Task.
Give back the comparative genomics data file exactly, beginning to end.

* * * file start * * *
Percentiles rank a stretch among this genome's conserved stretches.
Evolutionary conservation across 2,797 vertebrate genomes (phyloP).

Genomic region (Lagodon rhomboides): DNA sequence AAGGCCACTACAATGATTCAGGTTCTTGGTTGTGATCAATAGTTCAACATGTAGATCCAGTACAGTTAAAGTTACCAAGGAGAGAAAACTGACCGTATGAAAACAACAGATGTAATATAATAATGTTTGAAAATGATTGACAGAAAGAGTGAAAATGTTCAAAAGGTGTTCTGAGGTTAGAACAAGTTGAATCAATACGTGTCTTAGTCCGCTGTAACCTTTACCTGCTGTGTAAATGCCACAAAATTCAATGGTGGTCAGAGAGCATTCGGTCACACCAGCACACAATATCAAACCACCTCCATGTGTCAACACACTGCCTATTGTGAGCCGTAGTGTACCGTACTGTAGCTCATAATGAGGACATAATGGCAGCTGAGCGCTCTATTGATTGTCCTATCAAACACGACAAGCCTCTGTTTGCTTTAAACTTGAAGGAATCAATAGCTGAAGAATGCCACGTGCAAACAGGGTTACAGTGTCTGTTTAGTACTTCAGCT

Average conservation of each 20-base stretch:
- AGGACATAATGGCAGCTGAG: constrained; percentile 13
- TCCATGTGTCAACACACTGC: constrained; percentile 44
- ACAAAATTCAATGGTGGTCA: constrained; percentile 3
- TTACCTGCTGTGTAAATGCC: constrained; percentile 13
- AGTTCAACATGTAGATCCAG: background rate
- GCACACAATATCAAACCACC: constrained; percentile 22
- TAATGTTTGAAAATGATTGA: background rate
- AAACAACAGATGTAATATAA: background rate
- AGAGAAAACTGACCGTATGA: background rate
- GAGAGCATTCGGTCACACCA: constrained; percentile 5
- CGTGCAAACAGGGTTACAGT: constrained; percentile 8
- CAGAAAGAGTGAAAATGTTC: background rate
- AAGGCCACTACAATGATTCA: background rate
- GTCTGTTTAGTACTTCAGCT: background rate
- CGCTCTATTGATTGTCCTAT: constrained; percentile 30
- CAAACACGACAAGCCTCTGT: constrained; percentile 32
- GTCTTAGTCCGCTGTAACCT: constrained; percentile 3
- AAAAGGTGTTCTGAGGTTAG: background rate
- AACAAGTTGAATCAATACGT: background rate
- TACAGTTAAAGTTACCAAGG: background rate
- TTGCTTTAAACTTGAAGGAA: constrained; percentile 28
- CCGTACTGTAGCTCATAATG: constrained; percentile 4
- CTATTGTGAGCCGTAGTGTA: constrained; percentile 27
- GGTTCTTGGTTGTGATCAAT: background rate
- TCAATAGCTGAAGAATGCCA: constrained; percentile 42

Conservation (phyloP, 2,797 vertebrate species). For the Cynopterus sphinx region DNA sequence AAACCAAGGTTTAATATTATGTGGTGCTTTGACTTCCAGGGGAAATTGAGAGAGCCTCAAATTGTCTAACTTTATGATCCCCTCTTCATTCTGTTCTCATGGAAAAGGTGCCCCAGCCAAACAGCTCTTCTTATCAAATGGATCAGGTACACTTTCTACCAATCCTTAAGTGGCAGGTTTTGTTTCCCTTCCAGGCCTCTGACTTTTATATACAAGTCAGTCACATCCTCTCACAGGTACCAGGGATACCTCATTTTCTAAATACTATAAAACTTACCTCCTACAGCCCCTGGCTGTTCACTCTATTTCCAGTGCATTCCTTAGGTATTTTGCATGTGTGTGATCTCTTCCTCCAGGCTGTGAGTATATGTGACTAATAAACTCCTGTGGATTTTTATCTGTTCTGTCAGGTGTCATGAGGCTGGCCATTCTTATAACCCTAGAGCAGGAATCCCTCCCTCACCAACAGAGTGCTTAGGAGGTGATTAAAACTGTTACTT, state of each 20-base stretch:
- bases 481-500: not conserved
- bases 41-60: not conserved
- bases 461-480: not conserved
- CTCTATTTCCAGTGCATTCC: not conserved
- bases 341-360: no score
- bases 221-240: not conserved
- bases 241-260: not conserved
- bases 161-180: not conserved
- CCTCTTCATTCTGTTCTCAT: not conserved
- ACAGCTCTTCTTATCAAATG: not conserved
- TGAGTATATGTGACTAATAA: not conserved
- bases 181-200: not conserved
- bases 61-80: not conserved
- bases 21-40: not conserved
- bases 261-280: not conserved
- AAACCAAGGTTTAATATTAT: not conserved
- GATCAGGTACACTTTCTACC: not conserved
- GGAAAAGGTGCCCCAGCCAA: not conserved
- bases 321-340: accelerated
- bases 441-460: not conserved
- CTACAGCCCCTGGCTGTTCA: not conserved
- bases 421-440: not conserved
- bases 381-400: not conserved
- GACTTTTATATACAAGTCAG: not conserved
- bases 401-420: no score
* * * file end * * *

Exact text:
Percentiles rank a stretch among this genome's conserved stretches.
Evolutionary conservation across 2,797 vertebrate genomes (phyloP).

Genomic region (Lagodon rhomboides): DNA sequence AAGGCCACTACAATGATTCAGGTTCTTGGTTGTGATCAATAGTTCAACATGTAGATCCAGTACAGTTAAAGTTACCAAGGAGAGAAAACTGACCGTATGAAAACAACAGATGTAATATAATAATGTTTGAAAATGATTGACAGAAAGAGTGAAAATGTTCAAAAGGTGTTCTGAGGTTAGAACAAGTTGAATCAATACGTGTCTTAGTCCGCTGTAACCTTTACCTGCTGTGTAAATGCCACAAAATTCAATGGTGGTCAGAGAGCATTCGGTCACACCAGCACACAATATCAAACCACCTCCATGTGTCAACACACTGCCTATTGTGAGCCGTAGTGTACCGTACTGTAGCTCATAATGAGGACATAATGGCAGCTGAGCGCTCTATTGATTGTCCTATCAAACACGACAAGCCTCTGTTTGCTTTAAACTTGAAGGAATCAATAGCTGAAGAATGCCACGTGCAAACAGGGTTACAGTGTCTGTTTAGTACTTCAGCT

Average conservation of each 20-base stretch:
- AGGACATAATGGCAGCTGAG: constrained; percentile 13
- TCCATGTGTCAACACACTGC: constrained; percentile 44
- ACAAAATTCAATGGTGGTCA: constrained; percentile 3
- TTACCTGCTGTGTAAATGCC: constrained; percentile 13
- AGTTCAACATGTAGATCCAG: background rate
- GCACACAATATCAAACCACC: constrained; percentile 22
- TAATGTTTGAAAATGATTGA: background rate
- AAACAACAGATGTAATATAA: background rate
- AGAGAAAACTGACCGTATGA: background rate
- GAGAGCATTCGGTCACACCA: constrained; percentile 5
- CGTGCAAACAGGGTTACAGT: constrained; percentile 8
- CAGAAAGAGTGAAAATGTTC: background rate
- AAGGCCACTACAATGATTCA: background rate
- GTCTGTTTAGTACTTCAGCT: background rate
- CGCTCTATTGATTGTCCTAT: constrained; percentile 30
- CAAACACGACAAGCCTCTGT: constrained; percentile 32
- GTCTTAGTCCGCTGTAACCT: constrained; percentile 3
- AAAAGGTGTTCTGAGGTTAG: background rate
- AACAAGTTGAATCAATACGT: background rate
- TACAGTTAAAGTTACCAAGG: background rate
- TTGCTTTAAACTTGAAGGAA: constrained; percentile 28
- CCGTACTGTAGCTCATAATG: constrained; percentile 4
- CTATTGTGAGCCGTAGTGTA: constrained; percentile 27
- GGTTCTTGGTTGTGATCAAT: background rate
- TCAATAGCTGAAGAATGCCA: constrained; percentile 42

Conservation (phyloP, 2,797 vertebrate species). For the Cynopterus sphinx region DNA sequence AAACCAAGGTTTAATATTATGTGGTGCTTTGACTTCCAGGGGAAATTGAGAGAGCCTCAAATTGTCTAACTTTATGATCCCCTCTTCATTCTGTTCTCATGGAAAAGGTGCCCCAGCCAAACAGCTCTTCTTATCAAATGGATCAGGTACACTTTCTACCAATCCTTAAGTGGCAGGTTTTGTTTCCCTTCCAGGCCTCTGACTTTTATATACAAGTCAGTCACATCCTCTCACAGGTACCAGGGATACCTCATTTTCTAAATACTATAAAACTTACCTCCTACAGCCCCTGGCTGTTCACTCTATTTCCAGTGCATTCCTTAGGTATTTTGCATGTGTGTGATCTCTTCCTCCAGGCTGTGAGTATATGTGACTAATAAACTCCTGTGGATTTTTATCTGTTCTGTCAGGTGTCATGAGGCTGGCCATTCTTATAACCCTAGAGCAGGAATCCCTCCCTCACCAACAGAGTGCTTAGGAGGTGATTAAAACTGTTACTT, state of each 20-base stretch:
- bases 481-500: not conserved
- bases 41-60: not conserved
- bases 461-480: not conserved
- CTCTATTTCCAGTGCATTCC: not conserved
- bases 341-360: no score
- bases 221-240: not conserved
- bases 241-260: not conserved
- bases 161-180: not conserved
- CCTCTTCATTCTGTTCTCAT: not conserved
- ACAGCTCTTCTTATCAAATG: not conserved
- TGAGTATATGTGACTAATAA: not conserved
- bases 181-200: not conserved
- bases 61-80: not conserved
- bases 21-40: not conserved
- bases 261-280: not conserved
- AAACCAAGGTTTAATATTAT: not conserved
- GATCAGGTACACTTTCTACC: not conserved
- GGAAAAGGTGCCCCAGCCAA: not conserved
- bases 321-340: accelerated
- bases 441-460: not conserved
- CTACAGCCCCTGGCTGTTCA: not conserved
- bases 421-440: not conserved
- bases 381-400: not conserved
- GACTTTTATATACAAGTCAG: not conserved
- bases 401-420: no score